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Effluent Filter

By Corey Tournet August 27, 2018

What is an effluent filter?

Effluent filters go in the tank and take the place of the exit baffle. Any water leaving the tank must first go through this filter. Effluent filters are designed to prevent larger solids from leaving the tank and plugging up the drainfield.

They will cost $50 to $150 depending on the brand the contractor uses, plus the cost of installation. The cost to install the filter will vary depending on how hard it is to put it in, the danger level of installing it, and the contractor doing it. Most contractors will charge by the hour, anywhere from $100 to $250 per hour (usually the guy that works alone will charge less, but it takes them longer to get things done, two guys will charge more but they can work faster so it usually works out to the same amount).                          

If you have a shallow tank that is only one foot deep with a 6″ to 24″ opening over the exit baffle so they can get at it, you are looking at a fairly quick job.  However, if they have to dig down 4′ and there is only a 4″ opening over the exit baffle (or none at all) and they have to physically get inside the tank (weeeee…what fun) to install it, obviously they will need to charge more.

Per contractor pricing: Some contractors do charge an exorbitant amount for this extra type of work. I know of some that will charge $800 to jet the lines in the drainfield or install an effluent filter and in most cases this is way too much. What you want to do is start calling septic contractors and ask them if they do this type of work (not all do) and ask them if they have a set charge or if they bill on time/materials. Then ask them what a typical bill would be. Keep in mind they will need to pump the tank prior to working on it so this should be included in their pricing (that is why you want this done when you are going to have the tank pumped/inspected anyhow).

And if you really want to save a few bucks, dig up the top of the tank before they get there so they can get right to work. Just make sure you have an idea where to dig (many is the homeowner that ends-up with a yard that looks like a mine field because they didn’t know where to put the shovel).

Do you need to install an effluent filter? Well, kind of. You see eventually, usually after 20-30 years, the connections that hold the exit baffle in place are going to let go and it is going to fall off anyway (even concrete baffles are going to fall off) and it will need to be replaced. When they make a replacement baffle they make it out of PVC pipe and attach it to the pipe coming into the tank, not the tank itself, so there is no connection to the tank that can corrode and come off. It is a permanent solution. An effluent filter is made out of PVC and also attaches to the pipe coming into the tank.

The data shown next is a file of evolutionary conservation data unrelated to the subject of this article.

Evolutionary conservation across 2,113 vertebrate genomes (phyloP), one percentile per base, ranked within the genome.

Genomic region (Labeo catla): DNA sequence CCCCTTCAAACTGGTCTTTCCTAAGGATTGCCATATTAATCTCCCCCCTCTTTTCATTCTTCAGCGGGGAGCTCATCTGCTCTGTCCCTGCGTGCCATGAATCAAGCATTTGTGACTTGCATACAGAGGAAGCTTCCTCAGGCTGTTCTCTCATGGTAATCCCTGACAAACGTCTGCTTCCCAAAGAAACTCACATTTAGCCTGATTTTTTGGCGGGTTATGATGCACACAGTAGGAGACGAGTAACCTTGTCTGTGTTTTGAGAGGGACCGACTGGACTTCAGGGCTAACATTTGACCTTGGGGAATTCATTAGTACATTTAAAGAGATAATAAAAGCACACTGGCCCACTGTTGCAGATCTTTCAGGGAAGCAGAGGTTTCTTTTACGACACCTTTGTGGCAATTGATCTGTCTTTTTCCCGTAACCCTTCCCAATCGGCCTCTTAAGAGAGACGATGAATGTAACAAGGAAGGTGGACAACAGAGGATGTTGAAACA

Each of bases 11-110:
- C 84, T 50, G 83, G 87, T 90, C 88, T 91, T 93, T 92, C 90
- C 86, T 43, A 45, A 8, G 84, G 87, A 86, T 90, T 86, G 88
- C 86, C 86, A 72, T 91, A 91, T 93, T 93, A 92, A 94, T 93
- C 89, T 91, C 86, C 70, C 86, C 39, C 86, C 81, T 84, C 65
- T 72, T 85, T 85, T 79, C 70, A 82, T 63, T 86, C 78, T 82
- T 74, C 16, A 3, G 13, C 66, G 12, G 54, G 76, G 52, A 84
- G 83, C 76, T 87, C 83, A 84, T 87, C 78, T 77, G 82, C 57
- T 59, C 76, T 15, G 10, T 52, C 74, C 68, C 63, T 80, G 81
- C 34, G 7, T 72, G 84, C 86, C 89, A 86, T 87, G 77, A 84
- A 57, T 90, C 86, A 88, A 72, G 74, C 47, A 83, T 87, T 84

So to my way of thinking, you are going to want the baffle replaced sooner or later anyhow and you may as well do it before the original one falls off and allows damage to occur to your drainfield. And as long as you are going to be paying them to replace the baffle, you may as well spend the extra $100 or so and have them put in a filter that will protect the drainfield as well.

How urgent is it to get it done right away? What I tell people is, if your system is more than 20 years old, or if you have children and/or do a lot of entertaining, then have an effluent filter put the next time you have the tank pumped. Small children will flush anything and everything down the drain because they don’t know any better. Teenagers will flush evidence (cigarette butts, condoms, etc.) and visitors will flush kotex and tampex. Most of these items are manufactured with synthetics and will not breakdown completely. Eventually they could make it out to the drainfield where they will cause permanent damage.

But if your system is newer or if it is just one or two adults in the house and you don’t have a lot of visitors, you can control what goes down the drain and prevent this damage. In cases like this, although an effluent filter is a positive, you don’t need one as much as a “busier” house.

However not everyone is sold on effluent filters. One thing many homeowners and contractors found when they first came out was, these filters would clog on a frequent basis generating complaints from the homeowners. One of the reasons effluent filters clog so quickly is from washing machine discharge. Washing machines discharge a tremendous amount of small fibers and although much of it will go right through an effluent filter (damaging the drainfield) a fair amount will get trapped and eventually cause it to plug.

There are 2 ways to deal with this, clean the filter (you can do this yourself) or install a washing machine filter called the Filtrol 160.

Note: One of the manufacturers (Zabel) is making their effluent filters with very small holes. I believe the reason they are doing this is because they want try and capture the washing machine discharge as well. The problem with this is, sewage naturally contains a high level of solids. These solids are primarily organic materials that will breakdown easily once they get to the drainfield. When an effluent filter is too small it will plug frequently…in the case of these filters, as often as 1½ weeks. This creates a big problem with the homeowner that is forced to (or pay someone) to clean the filter often.

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